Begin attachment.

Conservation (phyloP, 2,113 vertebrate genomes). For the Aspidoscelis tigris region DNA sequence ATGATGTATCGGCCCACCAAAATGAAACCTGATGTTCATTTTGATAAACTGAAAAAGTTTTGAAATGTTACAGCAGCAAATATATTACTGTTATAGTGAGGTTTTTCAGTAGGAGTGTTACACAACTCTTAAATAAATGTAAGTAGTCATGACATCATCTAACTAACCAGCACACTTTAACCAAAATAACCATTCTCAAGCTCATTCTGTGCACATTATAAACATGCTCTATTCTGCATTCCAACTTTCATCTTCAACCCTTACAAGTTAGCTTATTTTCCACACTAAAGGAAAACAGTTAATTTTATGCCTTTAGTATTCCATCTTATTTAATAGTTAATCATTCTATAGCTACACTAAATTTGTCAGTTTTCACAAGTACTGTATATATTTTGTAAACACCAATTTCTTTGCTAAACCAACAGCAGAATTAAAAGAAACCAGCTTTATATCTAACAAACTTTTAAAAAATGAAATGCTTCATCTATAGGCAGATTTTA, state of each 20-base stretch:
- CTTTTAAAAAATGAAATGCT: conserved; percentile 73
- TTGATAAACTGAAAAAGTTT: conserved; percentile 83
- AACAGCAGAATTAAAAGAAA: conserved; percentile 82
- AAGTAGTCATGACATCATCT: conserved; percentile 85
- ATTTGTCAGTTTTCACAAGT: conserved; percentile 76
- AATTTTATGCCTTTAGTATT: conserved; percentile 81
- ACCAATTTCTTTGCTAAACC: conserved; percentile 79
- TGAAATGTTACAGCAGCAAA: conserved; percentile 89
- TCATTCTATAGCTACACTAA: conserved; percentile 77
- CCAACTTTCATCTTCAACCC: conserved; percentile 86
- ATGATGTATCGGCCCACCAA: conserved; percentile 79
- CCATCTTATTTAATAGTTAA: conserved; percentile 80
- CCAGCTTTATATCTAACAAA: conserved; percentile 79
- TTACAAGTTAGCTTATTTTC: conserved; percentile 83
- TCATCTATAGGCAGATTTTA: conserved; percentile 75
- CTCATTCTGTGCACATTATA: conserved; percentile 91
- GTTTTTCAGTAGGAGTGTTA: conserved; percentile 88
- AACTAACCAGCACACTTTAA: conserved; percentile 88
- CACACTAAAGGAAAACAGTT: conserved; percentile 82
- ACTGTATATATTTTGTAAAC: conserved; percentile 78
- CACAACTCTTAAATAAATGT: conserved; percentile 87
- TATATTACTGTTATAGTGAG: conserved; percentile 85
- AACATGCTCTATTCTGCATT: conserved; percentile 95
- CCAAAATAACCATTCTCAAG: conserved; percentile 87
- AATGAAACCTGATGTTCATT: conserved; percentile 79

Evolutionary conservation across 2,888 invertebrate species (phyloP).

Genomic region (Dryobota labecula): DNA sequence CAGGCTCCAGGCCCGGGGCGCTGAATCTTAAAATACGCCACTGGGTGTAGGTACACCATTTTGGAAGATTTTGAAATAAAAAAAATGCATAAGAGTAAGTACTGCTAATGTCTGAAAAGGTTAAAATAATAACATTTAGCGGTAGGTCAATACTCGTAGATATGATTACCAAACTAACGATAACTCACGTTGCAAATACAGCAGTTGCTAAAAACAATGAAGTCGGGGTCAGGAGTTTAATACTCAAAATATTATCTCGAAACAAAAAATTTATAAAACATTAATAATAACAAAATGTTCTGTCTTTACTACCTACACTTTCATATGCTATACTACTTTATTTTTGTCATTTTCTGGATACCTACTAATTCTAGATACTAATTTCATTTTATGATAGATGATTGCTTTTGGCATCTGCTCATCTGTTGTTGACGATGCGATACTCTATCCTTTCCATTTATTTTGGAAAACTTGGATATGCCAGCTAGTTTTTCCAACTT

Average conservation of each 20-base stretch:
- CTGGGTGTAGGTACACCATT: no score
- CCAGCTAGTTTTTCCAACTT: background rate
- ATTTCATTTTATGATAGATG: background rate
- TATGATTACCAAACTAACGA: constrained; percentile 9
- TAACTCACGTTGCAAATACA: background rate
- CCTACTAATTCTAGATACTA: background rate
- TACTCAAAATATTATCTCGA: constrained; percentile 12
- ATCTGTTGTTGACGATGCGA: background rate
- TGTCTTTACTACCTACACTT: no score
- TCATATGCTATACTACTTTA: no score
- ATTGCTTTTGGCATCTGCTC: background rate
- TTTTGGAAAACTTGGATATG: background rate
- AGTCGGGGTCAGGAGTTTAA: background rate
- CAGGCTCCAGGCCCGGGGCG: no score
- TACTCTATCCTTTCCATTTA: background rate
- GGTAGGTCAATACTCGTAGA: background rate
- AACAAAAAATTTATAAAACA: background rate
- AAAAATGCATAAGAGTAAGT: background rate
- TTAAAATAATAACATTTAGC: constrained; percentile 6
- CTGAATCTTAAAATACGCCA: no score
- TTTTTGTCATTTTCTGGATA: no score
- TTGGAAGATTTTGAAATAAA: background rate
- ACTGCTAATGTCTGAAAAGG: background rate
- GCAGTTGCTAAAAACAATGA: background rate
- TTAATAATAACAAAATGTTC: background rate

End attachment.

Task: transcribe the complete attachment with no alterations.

Conservation (phyloP, 2,113 vertebrate genomes). For the Aspidoscelis tigris region DNA sequence ATGATGTATCGGCCCACCAAAATGAAACCTGATGTTCATTTTGATAAACTGAAAAAGTTTTGAAATGTTACAGCAGCAAATATATTACTGTTATAGTGAGGTTTTTCAGTAGGAGTGTTACACAACTCTTAAATAAATGTAAGTAGTCATGACATCATCTAACTAACCAGCACACTTTAACCAAAATAACCATTCTCAAGCTCATTCTGTGCACATTATAAACATGCTCTATTCTGCATTCCAACTTTCATCTTCAACCCTTACAAGTTAGCTTATTTTCCACACTAAAGGAAAACAGTTAATTTTATGCCTTTAGTATTCCATCTTATTTAATAGTTAATCATTCTATAGCTACACTAAATTTGTCAGTTTTCACAAGTACTGTATATATTTTGTAAACACCAATTTCTTTGCTAAACCAACAGCAGAATTAAAAGAAACCAGCTTTATATCTAACAAACTTTTAAAAAATGAAATGCTTCATCTATAGGCAGATTTTA, state of each 20-base stretch:
- CTTTTAAAAAATGAAATGCT: conserved; percentile 73
- TTGATAAACTGAAAAAGTTT: conserved; percentile 83
- AACAGCAGAATTAAAAGAAA: conserved; percentile 82
- AAGTAGTCATGACATCATCT: conserved; percentile 85
- ATTTGTCAGTTTTCACAAGT: conserved; percentile 76
- AATTTTATGCCTTTAGTATT: conserved; percentile 81
- ACCAATTTCTTTGCTAAACC: conserved; percentile 79
- TGAAATGTTACAGCAGCAAA: conserved; percentile 89
- TCATTCTATAGCTACACTAA: conserved; percentile 77
- CCAACTTTCATCTTCAACCC: conserved; percentile 86
- ATGATGTATCGGCCCACCAA: conserved; percentile 79
- CCATCTTATTTAATAGTTAA: conserved; percentile 80
- CCAGCTTTATATCTAACAAA: conserved; percentile 79
- TTACAAGTTAGCTTATTTTC: conserved; percentile 83
- TCATCTATAGGCAGATTTTA: conserved; percentile 75
- CTCATTCTGTGCACATTATA: conserved; percentile 91
- GTTTTTCAGTAGGAGTGTTA: conserved; percentile 88
- AACTAACCAGCACACTTTAA: conserved; percentile 88
- CACACTAAAGGAAAACAGTT: conserved; percentile 82
- ACTGTATATATTTTGTAAAC: conserved; percentile 78
- CACAACTCTTAAATAAATGT: conserved; percentile 87
- TATATTACTGTTATAGTGAG: conserved; percentile 85
- AACATGCTCTATTCTGCATT: conserved; percentile 95
- CCAAAATAACCATTCTCAAG: conserved; percentile 87
- AATGAAACCTGATGTTCATT: conserved; percentile 79

Evolutionary conservation across 2,888 invertebrate species (phyloP).

Genomic region (Dryobota labecula): DNA sequence CAGGCTCCAGGCCCGGGGCGCTGAATCTTAAAATACGCCACTGGGTGTAGGTACACCATTTTGGAAGATTTTGAAATAAAAAAAATGCATAAGAGTAAGTACTGCTAATGTCTGAAAAGGTTAAAATAATAACATTTAGCGGTAGGTCAATACTCGTAGATATGATTACCAAACTAACGATAACTCACGTTGCAAATACAGCAGTTGCTAAAAACAATGAAGTCGGGGTCAGGAGTTTAATACTCAAAATATTATCTCGAAACAAAAAATTTATAAAACATTAATAATAACAAAATGTTCTGTCTTTACTACCTACACTTTCATATGCTATACTACTTTATTTTTGTCATTTTCTGGATACCTACTAATTCTAGATACTAATTTCATTTTATGATAGATGATTGCTTTTGGCATCTGCTCATCTGTTGTTGACGATGCGATACTCTATCCTTTCCATTTATTTTGGAAAACTTGGATATGCCAGCTAGTTTTTCCAACTT

Average conservation of each 20-base stretch:
- CTGGGTGTAGGTACACCATT: no score
- CCAGCTAGTTTTTCCAACTT: background rate
- ATTTCATTTTATGATAGATG: background rate
- TATGATTACCAAACTAACGA: constrained; percentile 9
- TAACTCACGTTGCAAATACA: background rate
- CCTACTAATTCTAGATACTA: background rate
- TACTCAAAATATTATCTCGA: constrained; percentile 12
- ATCTGTTGTTGACGATGCGA: background rate
- TGTCTTTACTACCTACACTT: no score
- TCATATGCTATACTACTTTA: no score
- ATTGCTTTTGGCATCTGCTC: background rate
- TTTTGGAAAACTTGGATATG: background rate
- AGTCGGGGTCAGGAGTTTAA: background rate
- CAGGCTCCAGGCCCGGGGCG: no score
- TACTCTATCCTTTCCATTTA: background rate
- GGTAGGTCAATACTCGTAGA: background rate
- AACAAAAAATTTATAAAACA: background rate
- AAAAATGCATAAGAGTAAGT: background rate
- TTAAAATAATAACATTTAGC: constrained; percentile 6
- CTGAATCTTAAAATACGCCA: no score
- TTTTTGTCATTTTCTGGATA: no score
- TTGGAAGATTTTGAAATAAA: background rate
- ACTGCTAATGTCTGAAAAGG: background rate
- GCAGTTGCTAAAAACAATGA: background rate
- TTAATAATAACAAAATGTTC: background rate